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July 3, 2012 10:03 AM   Subscribe

Best camping cookware?

My wife and I camp a couple times a year. We currently have a GSI nesting set of Teflon pots and pans (two pots, one frying pan). The pots themselves work great, but the plastic lids are always in danger of melting, and are now warped and melted at the edges.

We're looking for a similar set but with metal lids, preferably without a bunch of plastic add-ons like cups and really cheap plates. We prefer a nesting set to just hauling the real things because we've got a pretty tight setup for gear. Two pots and a frying pan is a nice number of pieces for how we cook while camping.

So, mefites: what cool camp cookware do you use and recommend?
posted by fatbird to Sports, Hobbies, & Recreation (10 answers total) 13 users marked this as a favorite
 
We love our Trailblazer set. The handles feel secure, which is rare with these sets.
posted by Nickel Pickle at 10:07 AM on July 3, 2012


If you're car camping and weight isn't a concern just get some old faberwear pots and a cast iron pan and be done with it.

If you're backpacking or canoeing and weight is a concern, then I'd suggest looking into the stuff from MSR. I have this pot and I love it. It's light, and the cover has an integrated strainer. The handle locks over the lid so you can strain noodles very easily. If you've ever lost a pot of noodles when you attempted to strain them by cracking a lid, you'll know why this is a good thing.

If you look around the REI site you'll find MSR sets with plates and cups, as well as a couple of those pots. Look around, they have sets for two and four people.
posted by bondcliff at 10:16 AM on July 3, 2012


This fits your description.
posted by craven_morhead at 10:47 AM on July 3, 2012


I camped for eight months solid 10 years ago. I had some lovely lightweight pans that nested and had folding handles. I picked them up at a specialist 4x4 and camping show.

And then one day I was talking to a guy and he was admiring my pans and he said how he had bought a $12 non-stick wok from his local supermarket and that he could make 3/4 of his evening meals in that.

I went out and bought one a few days later. And do you know what? He was right. I used the largest lightweight pan only, and then to boil water/cook pasta or rice exclusively.
posted by MuffinMan at 11:14 AM on July 3, 2012


We got this set a few years ago on sale and we love it. It nests, both lids can double as fry pans, and we can fit our stove inside.
posted by hannahelastic at 11:24 AM on July 3, 2012


what the hey. I mean this set.
posted by hannahelastic at 11:25 AM on July 3, 2012


I nth and highly recommend the MSR line of cookware. I've had a stainless 2 pot/1 lid MSR Alpine set since 1993, and it's seen a LOT of use on everything from fancy camp stoves of various fuels to smudgy fires from damp wood. I've loved it since day 1, and see no reason that I won't be using it after another 20 years goes by. One thing I like about it that you may not notice is the rounded corners at the bottom of the pots- when something burns or you cook something that sticks, it's WAY easier to clean than a right-angled pot bottom. I also much prefer the detachable PanHandler type handle to the wire bales most stoves come with- they get hot, and are not as secure- with the MSR-type handle, I feel like my grip is solid enough to use the pot for melee combat if necessary.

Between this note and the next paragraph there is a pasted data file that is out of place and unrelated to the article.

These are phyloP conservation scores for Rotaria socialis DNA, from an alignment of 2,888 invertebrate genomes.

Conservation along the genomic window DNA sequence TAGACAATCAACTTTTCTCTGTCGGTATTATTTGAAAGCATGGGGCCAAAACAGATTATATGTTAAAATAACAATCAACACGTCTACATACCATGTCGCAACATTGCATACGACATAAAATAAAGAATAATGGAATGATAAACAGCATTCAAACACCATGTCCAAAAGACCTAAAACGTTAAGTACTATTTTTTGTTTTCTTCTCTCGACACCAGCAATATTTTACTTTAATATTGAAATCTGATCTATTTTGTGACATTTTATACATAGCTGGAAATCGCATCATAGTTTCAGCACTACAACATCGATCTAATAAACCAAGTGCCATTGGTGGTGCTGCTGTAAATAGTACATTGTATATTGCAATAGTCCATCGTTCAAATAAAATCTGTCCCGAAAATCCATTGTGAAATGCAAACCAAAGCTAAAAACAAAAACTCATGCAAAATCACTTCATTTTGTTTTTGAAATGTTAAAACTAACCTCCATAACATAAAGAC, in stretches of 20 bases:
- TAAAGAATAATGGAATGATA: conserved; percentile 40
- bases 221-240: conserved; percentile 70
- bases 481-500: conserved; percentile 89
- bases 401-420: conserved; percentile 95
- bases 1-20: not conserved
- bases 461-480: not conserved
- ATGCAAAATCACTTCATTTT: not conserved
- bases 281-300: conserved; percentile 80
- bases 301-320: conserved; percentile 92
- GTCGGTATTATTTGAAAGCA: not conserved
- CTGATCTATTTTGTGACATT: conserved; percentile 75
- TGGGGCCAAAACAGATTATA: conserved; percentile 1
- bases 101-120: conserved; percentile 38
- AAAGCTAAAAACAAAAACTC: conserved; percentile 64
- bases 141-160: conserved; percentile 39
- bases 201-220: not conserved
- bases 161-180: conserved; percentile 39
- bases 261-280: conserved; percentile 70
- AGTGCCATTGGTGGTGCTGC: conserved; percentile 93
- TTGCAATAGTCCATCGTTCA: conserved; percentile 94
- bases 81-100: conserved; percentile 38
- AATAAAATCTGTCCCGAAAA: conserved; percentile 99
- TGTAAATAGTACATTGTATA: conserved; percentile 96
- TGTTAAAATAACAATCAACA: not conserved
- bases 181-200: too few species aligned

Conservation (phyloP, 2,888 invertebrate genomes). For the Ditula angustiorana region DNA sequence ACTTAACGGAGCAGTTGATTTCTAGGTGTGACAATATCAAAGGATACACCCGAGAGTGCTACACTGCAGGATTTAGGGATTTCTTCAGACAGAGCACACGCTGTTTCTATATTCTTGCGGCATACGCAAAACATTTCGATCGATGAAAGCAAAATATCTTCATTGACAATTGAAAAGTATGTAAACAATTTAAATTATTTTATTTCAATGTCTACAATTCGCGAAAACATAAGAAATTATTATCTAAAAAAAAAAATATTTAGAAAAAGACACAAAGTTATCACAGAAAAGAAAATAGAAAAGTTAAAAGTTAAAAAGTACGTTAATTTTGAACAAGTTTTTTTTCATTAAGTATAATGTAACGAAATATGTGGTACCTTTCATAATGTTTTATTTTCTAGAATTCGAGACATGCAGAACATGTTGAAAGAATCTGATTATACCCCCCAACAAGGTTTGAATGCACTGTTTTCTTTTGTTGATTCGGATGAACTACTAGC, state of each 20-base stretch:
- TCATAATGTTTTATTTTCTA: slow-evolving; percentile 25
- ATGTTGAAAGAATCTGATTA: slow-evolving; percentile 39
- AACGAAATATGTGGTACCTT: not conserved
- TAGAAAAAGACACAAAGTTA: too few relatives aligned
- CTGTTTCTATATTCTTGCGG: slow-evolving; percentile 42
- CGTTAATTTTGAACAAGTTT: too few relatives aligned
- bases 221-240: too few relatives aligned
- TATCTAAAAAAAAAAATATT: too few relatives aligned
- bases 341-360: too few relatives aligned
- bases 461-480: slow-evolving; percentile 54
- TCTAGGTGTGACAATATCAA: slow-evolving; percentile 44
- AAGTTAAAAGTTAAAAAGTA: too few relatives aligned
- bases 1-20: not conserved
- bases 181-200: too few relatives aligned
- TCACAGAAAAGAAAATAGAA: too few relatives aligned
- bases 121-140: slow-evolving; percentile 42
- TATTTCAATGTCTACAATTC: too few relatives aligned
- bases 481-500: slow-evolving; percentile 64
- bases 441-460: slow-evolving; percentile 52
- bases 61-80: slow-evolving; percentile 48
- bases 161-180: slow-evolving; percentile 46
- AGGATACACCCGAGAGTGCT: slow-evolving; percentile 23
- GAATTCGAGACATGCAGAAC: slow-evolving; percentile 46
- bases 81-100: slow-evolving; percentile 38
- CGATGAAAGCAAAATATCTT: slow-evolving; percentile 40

posted by EKStickland at 11:33 AM on July 3, 2012


Yes, the answer to this is going to vary greatly depending on if you're talking about car camping or camping in the backcountry.

For hiking/camping: I have the double walled cup, spork, nesting pots, and fry pan from Snow Peak (google it if you're interested) and it works great as a complete kit.

That snowpeak cup, by the way, is the perfect size to hold 2 of my homemade pepsi-can alcohol stoves and matches/lighter. That way they're protected in the pack itself, but I still take two because they're kinda fragile if stepped on.
posted by RolandOfEld at 11:33 AM on July 3, 2012


Argh, sorry. I have their titanium stuff. No idea how their other stuff pans out. (ba dum ching)
posted by RolandOfEld at 11:36 AM on July 3, 2012


I have one of these MRS Alpine pots and have had for... a long time. The handle acts as a lockable strap across the lid, so you can stow a bunch of cooking-related stuff in there securely. In spite of the name, they don't nest. They're very simple, durable and cheap and the handles don't fall apart as they do on most camping pots.

I'm a backpacker, so you might not need to go as minimal as I do.
posted by klanawa at 10:47 PM on July 3, 2012


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